In a related concern, they note that the rates of complications after a diagnostic evaluation procedure for a positive screening test were "low." The rate of 1 complication or more was 1.4% in the low-dose CT group and 1.6% in the radiography group. The diagnostic methods and algorithms varied at the 33 sites and were not uniform per the protocol, the authors point out.

Dr. Sox observes that invasive diagnostic procedures were "few, suggesting that diagnostic CT and comparison with prior images usually sufficed to rule out lung cancer in participants with suspicious screening findings."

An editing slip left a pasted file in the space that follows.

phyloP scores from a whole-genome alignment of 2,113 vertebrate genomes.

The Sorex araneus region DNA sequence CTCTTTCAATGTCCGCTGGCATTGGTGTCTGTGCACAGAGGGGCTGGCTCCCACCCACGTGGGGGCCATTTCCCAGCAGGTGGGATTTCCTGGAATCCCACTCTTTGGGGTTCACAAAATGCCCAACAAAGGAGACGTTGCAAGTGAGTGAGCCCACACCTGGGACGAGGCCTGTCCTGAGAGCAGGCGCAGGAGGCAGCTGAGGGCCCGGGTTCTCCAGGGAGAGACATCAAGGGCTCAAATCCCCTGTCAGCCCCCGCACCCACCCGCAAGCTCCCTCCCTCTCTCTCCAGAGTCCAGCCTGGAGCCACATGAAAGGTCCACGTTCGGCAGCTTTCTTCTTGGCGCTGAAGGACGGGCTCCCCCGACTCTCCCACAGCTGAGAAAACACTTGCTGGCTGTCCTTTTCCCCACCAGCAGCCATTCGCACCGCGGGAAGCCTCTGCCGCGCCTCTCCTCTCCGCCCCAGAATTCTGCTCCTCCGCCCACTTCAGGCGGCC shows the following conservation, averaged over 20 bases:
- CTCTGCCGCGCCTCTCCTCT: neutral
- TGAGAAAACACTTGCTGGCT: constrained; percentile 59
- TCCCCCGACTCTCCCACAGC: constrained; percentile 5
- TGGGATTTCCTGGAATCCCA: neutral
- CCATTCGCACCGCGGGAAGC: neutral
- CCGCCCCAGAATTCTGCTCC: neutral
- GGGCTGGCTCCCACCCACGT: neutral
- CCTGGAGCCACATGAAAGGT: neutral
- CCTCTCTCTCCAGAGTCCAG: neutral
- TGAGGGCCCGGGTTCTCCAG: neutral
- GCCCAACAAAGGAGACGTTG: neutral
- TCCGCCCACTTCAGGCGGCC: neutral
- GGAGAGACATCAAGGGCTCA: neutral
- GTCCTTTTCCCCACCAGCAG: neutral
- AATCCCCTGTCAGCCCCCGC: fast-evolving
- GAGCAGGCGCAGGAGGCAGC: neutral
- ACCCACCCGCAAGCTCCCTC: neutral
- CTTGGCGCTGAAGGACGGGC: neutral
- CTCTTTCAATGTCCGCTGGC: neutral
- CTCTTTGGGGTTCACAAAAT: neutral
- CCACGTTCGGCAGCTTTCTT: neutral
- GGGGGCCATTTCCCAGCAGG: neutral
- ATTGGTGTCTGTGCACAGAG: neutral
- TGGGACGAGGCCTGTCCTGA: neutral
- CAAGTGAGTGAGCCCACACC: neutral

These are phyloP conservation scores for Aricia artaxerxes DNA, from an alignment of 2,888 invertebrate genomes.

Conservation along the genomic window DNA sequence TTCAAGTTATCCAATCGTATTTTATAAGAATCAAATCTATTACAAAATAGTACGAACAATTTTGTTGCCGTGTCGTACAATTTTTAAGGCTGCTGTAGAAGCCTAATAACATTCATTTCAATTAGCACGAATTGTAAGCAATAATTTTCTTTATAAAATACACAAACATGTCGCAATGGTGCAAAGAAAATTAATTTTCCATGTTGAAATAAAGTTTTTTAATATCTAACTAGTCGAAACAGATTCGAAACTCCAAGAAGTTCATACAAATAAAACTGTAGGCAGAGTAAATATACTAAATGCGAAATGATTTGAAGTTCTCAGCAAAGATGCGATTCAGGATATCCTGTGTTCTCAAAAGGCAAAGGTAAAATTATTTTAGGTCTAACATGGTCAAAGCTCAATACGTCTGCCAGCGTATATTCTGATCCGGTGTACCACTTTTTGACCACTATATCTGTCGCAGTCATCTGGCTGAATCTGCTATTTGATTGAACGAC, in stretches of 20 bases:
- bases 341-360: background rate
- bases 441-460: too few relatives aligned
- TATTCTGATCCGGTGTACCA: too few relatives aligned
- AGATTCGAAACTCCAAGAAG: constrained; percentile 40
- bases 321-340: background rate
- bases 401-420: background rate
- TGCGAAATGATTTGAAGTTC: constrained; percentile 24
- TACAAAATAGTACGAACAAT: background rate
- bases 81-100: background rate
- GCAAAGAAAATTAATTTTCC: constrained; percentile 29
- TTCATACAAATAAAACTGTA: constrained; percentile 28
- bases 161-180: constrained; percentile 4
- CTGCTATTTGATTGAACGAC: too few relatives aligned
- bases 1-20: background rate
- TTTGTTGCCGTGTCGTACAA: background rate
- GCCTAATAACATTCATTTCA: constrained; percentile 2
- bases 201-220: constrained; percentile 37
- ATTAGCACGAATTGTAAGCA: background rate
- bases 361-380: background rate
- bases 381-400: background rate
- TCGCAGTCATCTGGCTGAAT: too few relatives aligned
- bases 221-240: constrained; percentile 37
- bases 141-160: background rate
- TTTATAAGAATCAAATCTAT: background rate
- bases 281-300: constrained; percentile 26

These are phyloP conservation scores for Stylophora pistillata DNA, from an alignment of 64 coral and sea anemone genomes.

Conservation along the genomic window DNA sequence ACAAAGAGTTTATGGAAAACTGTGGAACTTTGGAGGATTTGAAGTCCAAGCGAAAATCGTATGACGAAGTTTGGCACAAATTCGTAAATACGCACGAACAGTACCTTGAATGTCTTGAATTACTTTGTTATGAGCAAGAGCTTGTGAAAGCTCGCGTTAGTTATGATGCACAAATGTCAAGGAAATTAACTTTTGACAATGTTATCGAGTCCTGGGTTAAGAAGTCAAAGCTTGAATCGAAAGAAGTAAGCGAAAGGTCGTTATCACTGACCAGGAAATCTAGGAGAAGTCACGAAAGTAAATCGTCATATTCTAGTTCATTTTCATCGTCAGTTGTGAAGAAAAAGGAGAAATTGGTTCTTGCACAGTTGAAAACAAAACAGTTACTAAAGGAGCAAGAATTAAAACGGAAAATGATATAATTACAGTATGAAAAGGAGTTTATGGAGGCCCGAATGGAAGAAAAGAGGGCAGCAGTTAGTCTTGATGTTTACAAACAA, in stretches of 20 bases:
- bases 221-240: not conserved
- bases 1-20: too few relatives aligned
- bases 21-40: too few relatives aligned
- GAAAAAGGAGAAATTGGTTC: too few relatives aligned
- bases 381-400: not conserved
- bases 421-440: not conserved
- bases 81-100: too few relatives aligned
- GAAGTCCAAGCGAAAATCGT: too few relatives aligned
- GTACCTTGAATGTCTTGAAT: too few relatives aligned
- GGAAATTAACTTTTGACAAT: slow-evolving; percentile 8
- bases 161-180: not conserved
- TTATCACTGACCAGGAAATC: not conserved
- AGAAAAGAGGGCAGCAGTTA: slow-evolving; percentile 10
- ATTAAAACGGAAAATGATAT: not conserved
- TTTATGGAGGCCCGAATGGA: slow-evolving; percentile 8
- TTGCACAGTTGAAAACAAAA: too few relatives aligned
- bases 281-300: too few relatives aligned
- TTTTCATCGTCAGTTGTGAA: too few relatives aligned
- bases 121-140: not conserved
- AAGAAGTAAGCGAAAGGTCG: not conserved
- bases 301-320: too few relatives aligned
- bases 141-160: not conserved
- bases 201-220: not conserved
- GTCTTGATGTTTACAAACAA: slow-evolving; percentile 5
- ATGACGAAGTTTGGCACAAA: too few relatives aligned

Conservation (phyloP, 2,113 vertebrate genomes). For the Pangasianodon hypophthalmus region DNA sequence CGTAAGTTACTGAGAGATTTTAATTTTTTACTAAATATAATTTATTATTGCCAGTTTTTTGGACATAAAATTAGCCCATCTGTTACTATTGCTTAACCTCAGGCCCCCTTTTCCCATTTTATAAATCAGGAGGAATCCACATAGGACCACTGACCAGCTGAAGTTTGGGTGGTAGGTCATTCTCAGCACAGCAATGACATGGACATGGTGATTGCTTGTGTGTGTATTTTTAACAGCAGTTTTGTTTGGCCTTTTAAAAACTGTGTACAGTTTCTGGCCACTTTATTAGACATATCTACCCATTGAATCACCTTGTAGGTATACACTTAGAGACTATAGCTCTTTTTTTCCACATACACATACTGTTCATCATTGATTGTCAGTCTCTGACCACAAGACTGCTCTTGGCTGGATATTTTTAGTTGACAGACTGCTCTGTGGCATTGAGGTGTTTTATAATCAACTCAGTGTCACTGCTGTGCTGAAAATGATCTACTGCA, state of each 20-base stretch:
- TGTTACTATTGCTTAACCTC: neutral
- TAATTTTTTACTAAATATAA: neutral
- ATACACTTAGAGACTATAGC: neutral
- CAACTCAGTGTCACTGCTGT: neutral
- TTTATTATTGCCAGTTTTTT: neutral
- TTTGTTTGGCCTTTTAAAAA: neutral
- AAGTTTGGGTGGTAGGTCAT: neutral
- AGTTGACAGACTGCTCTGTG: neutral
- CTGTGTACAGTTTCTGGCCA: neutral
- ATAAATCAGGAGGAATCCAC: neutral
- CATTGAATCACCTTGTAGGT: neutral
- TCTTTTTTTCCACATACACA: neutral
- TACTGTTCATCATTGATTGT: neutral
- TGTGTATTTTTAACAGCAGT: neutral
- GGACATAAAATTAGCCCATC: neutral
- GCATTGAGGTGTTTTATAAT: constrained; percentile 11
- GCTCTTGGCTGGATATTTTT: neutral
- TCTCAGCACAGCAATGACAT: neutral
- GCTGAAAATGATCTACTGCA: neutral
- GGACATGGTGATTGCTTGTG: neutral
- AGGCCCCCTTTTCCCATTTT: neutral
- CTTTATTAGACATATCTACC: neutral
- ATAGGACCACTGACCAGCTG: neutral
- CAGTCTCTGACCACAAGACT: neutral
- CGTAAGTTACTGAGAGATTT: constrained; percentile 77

Dr. West said that lung screening is akin to prostate-specific antigen monitoring for prostate cancer. "Undergoing CT screening for lung cancer will require a careful discussion of the road that this may well lead people down, including the anxiety, additional imaging, and potentially invasive procedures that this pathway might well entail," he said.

The study authors point to another finding from the NLST as proof of the relative safety of lung cancer screening. The rate of death from any cause was reduced in the low-dose CT group, compared with the radiography group, by 6.7% (95% CI, 1.2 to 13.6; P = .02). "The decrease in the rate of death from any cause with the use of low-dose CT screening suggests that such screening is not, on the whole, deleterious," they conclude.

Another concern with CT screening is overdiagnosis, says Dr. Sox.